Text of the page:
The Cinque Terre is usually bustling with tourists…but not lately.
Is there a more enchanting landscape than that of the verdant vineyards set upon stepped terraces leading to kaleidoscopic cliffside villages overlooking an azure sea? I certainly didn’t think so when I first set foot in Monterosso al Mare during a year-long sabbatical in 2007. This, the largest and westernmost village making up the Cinque Terre– which also includes Vernazza, Corniglia, Manarola, and Riomaggiore–has in recent years become an even more sacred destination when, in 2009, I met and married one of its locals and became a regular visitor.
During my annual summer holidays in Monterosso, it quickly became clear that my love affair with the Cinque Terre wasn’t singular. Taking lessons from the seasoned locals, I learned to navigate the hoards of day-tripping passengers arriving via train from ports in the neighboring town of La Spezia. A hotspot on the cruise itinerary, these mostly American tourists were eager to check off their bucket-lists, the Cinque Terre ranking high thanks in part to travel writer and author Rick Steves. With one main street leading to the old town, I often favor the higher paths and avoid the famed hiking trails altogether. Thankfully, the private beach clubs lining the Mediterranean provide respite from the masses, and once evening falls, the intimacy of the village returns.
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“Italians have been vacationing in the Cinque Terre since the 1960s, with the first international tourists coming from Germany and Switzerland,” shared my Monterosso-born husband Giorgio Poggi. “They came to hike the trails between the villages during the fall and spring months.” It wasn’t until the early ’90s that young backpacking Americans began arriving in droves, provoked by Steves’ enticing depictions of the region. By 1997, with tourism on the rise, the region was added to the UNESCO World Heritage List to preserve the villages and the man-made terraced vineyards. Many of the locals abandoned traditional occupations including sailing and fishing, opting instead to run B&Bs and offer private boat tours to cater to the increase in tourism.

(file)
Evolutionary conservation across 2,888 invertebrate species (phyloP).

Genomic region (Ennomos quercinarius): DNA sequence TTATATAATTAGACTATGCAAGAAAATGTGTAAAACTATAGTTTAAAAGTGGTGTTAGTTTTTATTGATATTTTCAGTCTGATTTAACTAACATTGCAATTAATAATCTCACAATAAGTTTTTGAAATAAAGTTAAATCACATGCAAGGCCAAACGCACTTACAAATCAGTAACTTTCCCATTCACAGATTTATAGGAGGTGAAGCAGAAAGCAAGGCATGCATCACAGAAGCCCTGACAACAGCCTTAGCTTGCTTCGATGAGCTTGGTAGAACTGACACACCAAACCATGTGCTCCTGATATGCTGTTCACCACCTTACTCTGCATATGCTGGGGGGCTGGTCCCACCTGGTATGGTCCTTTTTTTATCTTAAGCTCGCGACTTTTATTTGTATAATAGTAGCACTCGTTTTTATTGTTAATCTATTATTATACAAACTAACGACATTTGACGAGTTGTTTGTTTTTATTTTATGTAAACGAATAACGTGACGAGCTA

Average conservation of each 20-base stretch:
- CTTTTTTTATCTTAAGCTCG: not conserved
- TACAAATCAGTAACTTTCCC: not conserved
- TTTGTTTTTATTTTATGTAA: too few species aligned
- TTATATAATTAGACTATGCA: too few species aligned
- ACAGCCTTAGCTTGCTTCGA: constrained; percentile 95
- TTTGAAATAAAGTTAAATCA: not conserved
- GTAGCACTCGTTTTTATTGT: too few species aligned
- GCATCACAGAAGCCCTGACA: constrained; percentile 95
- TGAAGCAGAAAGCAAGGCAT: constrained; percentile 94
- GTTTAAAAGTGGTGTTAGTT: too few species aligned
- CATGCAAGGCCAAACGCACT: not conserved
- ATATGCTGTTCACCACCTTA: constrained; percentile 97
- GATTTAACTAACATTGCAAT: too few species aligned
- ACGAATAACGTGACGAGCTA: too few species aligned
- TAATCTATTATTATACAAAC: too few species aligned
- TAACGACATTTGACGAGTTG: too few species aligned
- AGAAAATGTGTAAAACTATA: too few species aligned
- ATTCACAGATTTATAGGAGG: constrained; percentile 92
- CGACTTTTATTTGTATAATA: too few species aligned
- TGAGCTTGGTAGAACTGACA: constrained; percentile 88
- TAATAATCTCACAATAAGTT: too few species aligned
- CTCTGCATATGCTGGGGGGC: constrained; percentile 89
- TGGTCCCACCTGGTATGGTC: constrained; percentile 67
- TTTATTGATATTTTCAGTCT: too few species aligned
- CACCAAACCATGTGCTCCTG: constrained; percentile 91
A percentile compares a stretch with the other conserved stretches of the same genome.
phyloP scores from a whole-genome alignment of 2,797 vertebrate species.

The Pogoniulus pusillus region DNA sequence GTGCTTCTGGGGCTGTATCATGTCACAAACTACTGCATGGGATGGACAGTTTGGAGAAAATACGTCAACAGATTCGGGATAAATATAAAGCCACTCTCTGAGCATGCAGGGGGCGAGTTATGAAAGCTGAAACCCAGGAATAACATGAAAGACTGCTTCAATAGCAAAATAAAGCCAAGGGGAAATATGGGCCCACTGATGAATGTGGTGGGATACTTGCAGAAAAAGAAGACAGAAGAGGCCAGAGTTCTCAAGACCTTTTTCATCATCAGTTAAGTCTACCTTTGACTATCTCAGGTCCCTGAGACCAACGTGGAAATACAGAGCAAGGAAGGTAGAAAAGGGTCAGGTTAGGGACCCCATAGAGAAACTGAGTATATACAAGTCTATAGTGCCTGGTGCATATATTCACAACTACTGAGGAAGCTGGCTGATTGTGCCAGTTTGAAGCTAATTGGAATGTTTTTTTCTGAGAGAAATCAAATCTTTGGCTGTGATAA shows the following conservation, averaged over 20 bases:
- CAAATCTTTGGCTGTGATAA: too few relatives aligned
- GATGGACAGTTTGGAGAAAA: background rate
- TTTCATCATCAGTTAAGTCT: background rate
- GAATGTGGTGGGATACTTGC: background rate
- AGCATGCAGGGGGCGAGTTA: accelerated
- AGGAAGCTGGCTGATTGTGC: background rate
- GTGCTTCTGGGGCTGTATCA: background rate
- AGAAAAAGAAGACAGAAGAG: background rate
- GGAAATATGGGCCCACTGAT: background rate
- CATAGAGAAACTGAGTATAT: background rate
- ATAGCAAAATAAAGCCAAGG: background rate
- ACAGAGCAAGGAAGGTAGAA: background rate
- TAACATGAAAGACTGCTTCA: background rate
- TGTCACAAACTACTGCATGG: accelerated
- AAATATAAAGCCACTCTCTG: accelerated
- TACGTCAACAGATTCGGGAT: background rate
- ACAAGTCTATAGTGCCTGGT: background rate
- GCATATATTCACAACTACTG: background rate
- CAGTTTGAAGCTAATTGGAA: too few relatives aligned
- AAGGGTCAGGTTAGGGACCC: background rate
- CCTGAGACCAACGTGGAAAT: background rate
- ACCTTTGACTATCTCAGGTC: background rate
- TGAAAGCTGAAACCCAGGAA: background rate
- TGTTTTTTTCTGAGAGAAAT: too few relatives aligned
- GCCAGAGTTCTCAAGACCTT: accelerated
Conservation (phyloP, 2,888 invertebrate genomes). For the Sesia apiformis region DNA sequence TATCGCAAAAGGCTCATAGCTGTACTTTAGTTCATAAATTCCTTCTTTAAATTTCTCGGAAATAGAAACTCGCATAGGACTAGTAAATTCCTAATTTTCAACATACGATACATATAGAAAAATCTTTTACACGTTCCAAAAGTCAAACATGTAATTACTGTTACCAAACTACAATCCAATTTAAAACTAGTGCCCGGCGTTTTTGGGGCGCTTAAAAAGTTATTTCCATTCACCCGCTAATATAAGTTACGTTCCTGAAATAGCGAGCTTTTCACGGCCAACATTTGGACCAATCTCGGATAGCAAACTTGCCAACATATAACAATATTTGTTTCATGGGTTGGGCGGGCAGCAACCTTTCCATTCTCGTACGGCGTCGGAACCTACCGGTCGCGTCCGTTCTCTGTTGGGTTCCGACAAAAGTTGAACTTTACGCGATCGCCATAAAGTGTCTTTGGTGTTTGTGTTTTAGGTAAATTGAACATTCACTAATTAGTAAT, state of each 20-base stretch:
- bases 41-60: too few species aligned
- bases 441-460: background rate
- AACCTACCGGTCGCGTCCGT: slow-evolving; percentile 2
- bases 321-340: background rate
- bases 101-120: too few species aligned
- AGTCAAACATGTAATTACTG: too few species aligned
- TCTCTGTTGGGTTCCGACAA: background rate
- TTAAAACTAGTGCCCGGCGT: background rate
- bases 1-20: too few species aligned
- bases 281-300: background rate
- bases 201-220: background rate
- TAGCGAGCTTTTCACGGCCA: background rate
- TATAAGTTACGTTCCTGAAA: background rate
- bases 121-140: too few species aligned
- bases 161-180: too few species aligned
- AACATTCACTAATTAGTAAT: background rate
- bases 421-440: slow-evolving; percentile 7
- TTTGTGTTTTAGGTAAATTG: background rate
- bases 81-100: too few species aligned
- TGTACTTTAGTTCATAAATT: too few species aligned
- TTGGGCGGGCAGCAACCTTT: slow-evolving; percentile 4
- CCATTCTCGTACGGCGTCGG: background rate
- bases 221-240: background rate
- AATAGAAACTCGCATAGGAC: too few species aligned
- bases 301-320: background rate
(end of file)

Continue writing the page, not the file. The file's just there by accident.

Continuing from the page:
Rick Steves shares his thoughts about this not-so-secret locale that remains on his list of top travel destinations. “As the Cinque Terre has morphed into a popular and affluent slice of Italy’s tourism industry I find that it’s as worthy of a stop as ever. Is it still the ‘undiscovered back door’ I fell in love with in the ’70s? No. Are the crowds happy to visit the Cinque Terre? Yes. Do I still dream of lazy days enjoying that best stretch of the Italian Riviera? Absolutely.”
Following the millennium, the Cinque Terre became a must-see destination for tourists from around the world. Ranking as one of the most beautiful places in Europe (and in the world if you ask me), globetrotters numbered up to 2.5 million annually from May to October. While the thriving tourism was welcomed by business owners, it consequently began to take its toll, both on the over-worked locals and on their fragile centuries-old landscape.
That is, until COVID-19 shut down Italy in early March 2020, placing the entire country on quarantine. It wasn’t until May that Ligurian locals were even allowed back at their beaches, during what would have normally been the start of their tourist season. For the first time in over 30 years, the Cinque Terre was void of tourists, namely the wide-eyed Americans that had filled the villages’ narrow alleyways and hiking trails along the craggy coastline.